Then the temperature is raised to 1400° C. for at most 10 min. If the reaction has not been carried out under vacuum, the pressure is reduced now to about 10-5 torr or less to ensure removal of the reaction products and unreacted alkali metal halide.
The upper limit of the reaction and "finishing" temperatures are critical. Above about 1200° C., tantalum oxide solubility in the tantalum matrix becomes too high to make it available for reaction with the halide and removal. Above about 1400° C., the finishing temperature, the tantalum grain growth and sintering reaction causes a loss of surface area and, hence, capacitance.
When the tantalum to be treated is in the form of a powder, the powder and alkali metal halide are intimately contacted, preferably by dry blending and then reacted as described above. The reaction may take place before the steps of agglomeration of the powder, pellet manufacture, and sintering, since the oxygen content is reduced sufficiently by the treatment to keep the total oxygen within the necessary limits for a high CV product.
However, it is preferred to treat the tantalum in the form of porous pellets after they have been sintered. The pellets and alkali metal halide are intimately contacted by impregnating the pellets with an aqueous solution of the alkali metal halide, drying the impregnated pellets at about 110° C. for 10 to 60 min to remove water, and then reacting as above to remove oxygen. The utility of the present invention is shown in the following example.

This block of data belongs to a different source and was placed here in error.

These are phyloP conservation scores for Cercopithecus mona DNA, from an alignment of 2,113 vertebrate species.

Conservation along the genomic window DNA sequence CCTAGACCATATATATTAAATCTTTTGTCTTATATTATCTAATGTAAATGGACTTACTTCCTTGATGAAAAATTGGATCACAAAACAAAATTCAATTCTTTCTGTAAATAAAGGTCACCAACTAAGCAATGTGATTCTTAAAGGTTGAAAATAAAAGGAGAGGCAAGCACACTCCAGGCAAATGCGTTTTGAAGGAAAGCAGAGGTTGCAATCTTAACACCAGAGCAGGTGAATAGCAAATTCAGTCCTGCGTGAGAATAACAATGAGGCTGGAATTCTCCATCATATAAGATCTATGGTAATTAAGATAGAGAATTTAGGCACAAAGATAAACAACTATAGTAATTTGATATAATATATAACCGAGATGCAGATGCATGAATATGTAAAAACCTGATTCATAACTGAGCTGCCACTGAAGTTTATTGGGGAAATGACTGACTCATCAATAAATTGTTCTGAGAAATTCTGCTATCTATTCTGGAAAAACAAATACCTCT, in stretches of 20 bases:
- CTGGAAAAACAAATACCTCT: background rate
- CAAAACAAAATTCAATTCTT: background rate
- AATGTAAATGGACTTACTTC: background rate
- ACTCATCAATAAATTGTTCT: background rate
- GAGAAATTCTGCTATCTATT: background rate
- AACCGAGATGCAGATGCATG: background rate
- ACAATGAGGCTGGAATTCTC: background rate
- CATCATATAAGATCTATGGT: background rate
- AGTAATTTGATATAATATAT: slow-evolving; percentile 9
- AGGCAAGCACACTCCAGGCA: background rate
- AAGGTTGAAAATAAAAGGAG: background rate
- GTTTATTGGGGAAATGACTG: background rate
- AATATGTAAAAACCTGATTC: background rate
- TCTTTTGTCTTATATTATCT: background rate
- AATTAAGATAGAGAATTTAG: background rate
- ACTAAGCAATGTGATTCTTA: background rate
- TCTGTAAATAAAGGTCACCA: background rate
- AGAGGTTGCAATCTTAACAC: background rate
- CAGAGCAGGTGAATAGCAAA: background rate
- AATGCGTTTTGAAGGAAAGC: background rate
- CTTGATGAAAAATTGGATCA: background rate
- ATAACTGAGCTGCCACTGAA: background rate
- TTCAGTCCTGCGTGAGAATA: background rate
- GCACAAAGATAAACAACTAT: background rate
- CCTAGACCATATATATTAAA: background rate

Porous pellets were made from two commercial fine particle-size, high CV powders. The pellets were sintered, and one lot from each powder was anodized to 70 V and a second lot to 100 V. Pellets from powder A had a leakage current of 13.6×10-4 and 13.2×10-4 μA/μFV, for 70 V and 100 V formation, respectively, and contained 34 ppm carbon and 3650 ppm oxygen. The corresponding values for pellets made from powder B were 17.1×10-4 and 17.4×10-4 μA/μFV, 28 ppm carbon and 3760 ppm oxygen. The first two lots of pellets were reacted using a vacuum of 10-5 torr in the chamber throughout the process.